Coronavirus Canada Updates: Nova Scotia reports 9 new cases of COVID-19; public school holiday break extended

New Brunswick reports two new cases of COVID-19 Tuesday, entire province moves to yellow level
New Brunswick reports two new cases of COVID-19 Tuesday, entire province moves to yellow level

Nova Scotia reported nine new cases of COVID-19 on Friday. With eight previously reported cases now considered resolved, the number of active cases in the province has risen from 64 to 65.

Premier Stephen McNeil and Dr. Robert Strang are scheduled to provide an update on the COVID-19 situation at 1:30 p.m. Atlantic.

Nova Scotia Health says five of the new cases are in Central Zone. Two of the cases are related to travel outside of Atlantic Canada. The people are self-isolating as required. One case is a close contact of a previously reported case. One case is under investigation.

Three new cases are in Western Zone. Two of the cases are close contacts of previously reported cases. The other case is under investigation.

One new case is in Northern Zone and is under investigation.

Also, a school-based case was identified today, Dec. 11, at Shannon Park Elementary in Dartmouth.

The school has been closed since a previous case was announced on Tuesday, and students are now expected to return next Wednesday, Dec. 16. Students will continue to learn from home during the closure and families will receive an update on Tuesday, Dec. 15.

As with any positive case, public health will be in touch with any close contacts of this case and advise of next steps. Everyone who is a close contact will be notified, tested and asked to self-isolate for 14 days.


McNeil also announced Friday that Nova Scotia public school students will have an extended holiday break due to COVID-19.

The last day of classes will be Dec. 18 and classes resume Jan. 11, a week later than the previous return date of Jan. 4.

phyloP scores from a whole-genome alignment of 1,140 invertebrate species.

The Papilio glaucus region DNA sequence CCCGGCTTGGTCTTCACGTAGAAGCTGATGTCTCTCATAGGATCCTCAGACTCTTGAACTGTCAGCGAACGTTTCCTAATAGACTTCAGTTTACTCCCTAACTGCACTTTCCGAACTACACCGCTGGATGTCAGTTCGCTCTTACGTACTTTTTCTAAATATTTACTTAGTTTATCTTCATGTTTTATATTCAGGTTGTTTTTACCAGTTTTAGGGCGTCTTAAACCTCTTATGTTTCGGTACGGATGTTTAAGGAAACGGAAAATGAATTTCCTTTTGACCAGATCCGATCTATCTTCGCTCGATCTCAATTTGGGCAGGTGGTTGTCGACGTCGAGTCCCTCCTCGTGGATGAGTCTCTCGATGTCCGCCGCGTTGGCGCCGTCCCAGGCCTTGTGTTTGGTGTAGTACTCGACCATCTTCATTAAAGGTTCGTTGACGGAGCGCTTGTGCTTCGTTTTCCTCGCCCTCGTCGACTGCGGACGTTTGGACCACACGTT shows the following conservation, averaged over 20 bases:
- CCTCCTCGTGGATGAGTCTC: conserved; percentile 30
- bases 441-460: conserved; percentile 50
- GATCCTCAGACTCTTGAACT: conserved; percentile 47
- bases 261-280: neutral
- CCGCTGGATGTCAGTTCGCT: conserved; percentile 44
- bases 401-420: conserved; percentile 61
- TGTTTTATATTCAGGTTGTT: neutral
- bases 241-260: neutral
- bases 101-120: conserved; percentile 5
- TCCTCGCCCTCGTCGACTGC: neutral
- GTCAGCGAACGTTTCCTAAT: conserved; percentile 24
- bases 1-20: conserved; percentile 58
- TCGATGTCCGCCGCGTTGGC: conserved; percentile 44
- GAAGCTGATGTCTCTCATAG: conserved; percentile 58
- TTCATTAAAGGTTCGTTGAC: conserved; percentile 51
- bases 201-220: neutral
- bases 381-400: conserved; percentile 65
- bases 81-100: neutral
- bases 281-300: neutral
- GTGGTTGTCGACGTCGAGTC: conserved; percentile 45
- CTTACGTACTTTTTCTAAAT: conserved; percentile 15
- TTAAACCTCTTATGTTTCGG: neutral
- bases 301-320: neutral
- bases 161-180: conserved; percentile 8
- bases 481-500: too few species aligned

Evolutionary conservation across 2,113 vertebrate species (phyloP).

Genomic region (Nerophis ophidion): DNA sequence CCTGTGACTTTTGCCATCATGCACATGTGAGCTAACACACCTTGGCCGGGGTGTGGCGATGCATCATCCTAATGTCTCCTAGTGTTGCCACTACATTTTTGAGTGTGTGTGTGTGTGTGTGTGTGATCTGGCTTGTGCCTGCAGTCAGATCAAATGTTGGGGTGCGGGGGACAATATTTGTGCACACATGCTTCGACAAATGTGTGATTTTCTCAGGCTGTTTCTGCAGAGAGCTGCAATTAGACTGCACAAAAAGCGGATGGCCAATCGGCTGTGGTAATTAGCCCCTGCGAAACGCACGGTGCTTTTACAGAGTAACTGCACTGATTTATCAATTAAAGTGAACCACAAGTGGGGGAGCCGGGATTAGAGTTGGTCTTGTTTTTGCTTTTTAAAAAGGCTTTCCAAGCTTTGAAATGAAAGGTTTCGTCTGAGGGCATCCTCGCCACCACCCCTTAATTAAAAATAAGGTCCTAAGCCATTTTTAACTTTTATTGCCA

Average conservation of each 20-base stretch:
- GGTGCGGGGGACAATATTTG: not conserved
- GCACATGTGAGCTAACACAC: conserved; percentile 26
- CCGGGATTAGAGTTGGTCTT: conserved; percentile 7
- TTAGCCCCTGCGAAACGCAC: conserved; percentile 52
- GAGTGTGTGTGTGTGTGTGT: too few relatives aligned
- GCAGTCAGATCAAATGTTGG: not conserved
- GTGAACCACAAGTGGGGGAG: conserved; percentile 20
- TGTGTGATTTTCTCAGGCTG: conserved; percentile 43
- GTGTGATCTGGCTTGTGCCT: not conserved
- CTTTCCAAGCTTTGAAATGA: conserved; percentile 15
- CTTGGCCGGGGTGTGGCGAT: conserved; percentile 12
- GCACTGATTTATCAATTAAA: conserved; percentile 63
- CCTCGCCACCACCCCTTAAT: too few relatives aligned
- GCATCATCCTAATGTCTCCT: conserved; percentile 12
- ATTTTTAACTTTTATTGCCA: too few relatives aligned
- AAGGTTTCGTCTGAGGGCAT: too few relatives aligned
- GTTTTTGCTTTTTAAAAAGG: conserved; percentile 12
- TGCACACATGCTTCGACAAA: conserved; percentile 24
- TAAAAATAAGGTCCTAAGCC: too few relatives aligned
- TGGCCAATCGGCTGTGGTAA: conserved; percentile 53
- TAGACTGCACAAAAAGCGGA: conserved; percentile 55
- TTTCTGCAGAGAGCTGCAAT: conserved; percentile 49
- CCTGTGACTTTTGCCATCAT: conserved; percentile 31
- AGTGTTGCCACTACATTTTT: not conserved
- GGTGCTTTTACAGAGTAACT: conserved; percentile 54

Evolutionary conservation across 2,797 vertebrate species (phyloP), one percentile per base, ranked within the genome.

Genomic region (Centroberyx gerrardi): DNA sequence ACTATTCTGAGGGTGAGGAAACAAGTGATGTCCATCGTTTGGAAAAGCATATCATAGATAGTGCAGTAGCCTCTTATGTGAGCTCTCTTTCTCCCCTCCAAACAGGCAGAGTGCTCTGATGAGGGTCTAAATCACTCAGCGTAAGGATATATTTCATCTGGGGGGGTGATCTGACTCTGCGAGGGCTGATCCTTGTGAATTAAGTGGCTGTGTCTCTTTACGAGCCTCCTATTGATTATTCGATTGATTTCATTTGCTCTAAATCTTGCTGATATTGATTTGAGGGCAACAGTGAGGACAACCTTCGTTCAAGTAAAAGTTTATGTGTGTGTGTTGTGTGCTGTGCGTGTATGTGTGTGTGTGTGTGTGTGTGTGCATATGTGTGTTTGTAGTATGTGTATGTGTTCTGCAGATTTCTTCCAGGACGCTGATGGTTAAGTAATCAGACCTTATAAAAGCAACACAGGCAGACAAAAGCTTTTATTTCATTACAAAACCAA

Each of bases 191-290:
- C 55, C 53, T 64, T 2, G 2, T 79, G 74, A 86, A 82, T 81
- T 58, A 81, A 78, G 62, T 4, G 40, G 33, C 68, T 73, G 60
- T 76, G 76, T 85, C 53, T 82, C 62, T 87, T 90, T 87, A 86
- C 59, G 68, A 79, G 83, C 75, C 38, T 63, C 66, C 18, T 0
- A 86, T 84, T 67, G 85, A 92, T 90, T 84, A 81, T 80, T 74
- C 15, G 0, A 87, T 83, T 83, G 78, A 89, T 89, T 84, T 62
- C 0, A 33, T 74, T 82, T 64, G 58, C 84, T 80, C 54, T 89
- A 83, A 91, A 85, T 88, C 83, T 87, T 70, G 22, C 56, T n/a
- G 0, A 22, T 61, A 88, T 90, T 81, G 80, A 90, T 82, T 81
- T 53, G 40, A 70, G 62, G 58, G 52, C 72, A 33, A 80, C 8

School-based staff will be returning to schools on Jan. 4 for five days of professional learning.

“This year has created unprecedented challenges for our school system. I want to thank teachers, administrators, parents and students who are all working hard to follow the protocols. As well, thank you to the cleaning staff who work tirelessly to sanitize our schools,” said Premier Stephen McNeil. “Out of an abundance of caution, we are extending the holiday break. We have seen COVID-19 cases rise in other provinces after holidays, and there is the potential for the virus to join even small gatherings of family and friends. This precautionary measure will allow us to identify cases before students return to class.”

During the week of Jan. 4, principals, teachers, support staff, specialists and early childhood educators will be in school for professional development, learning on behalf of their students in areas such as inclusive education, social emotional learning and technology.

“We have had a successful school year so far and we want it to continue,” said Zach Churchill, Minister of Education and Early Childhood Development. “By setting aside five days of professional development for staff, we are giving them an opportunity to prepare for the rest of the school year, and to think about how they can support student learning and well-being until the end of June.”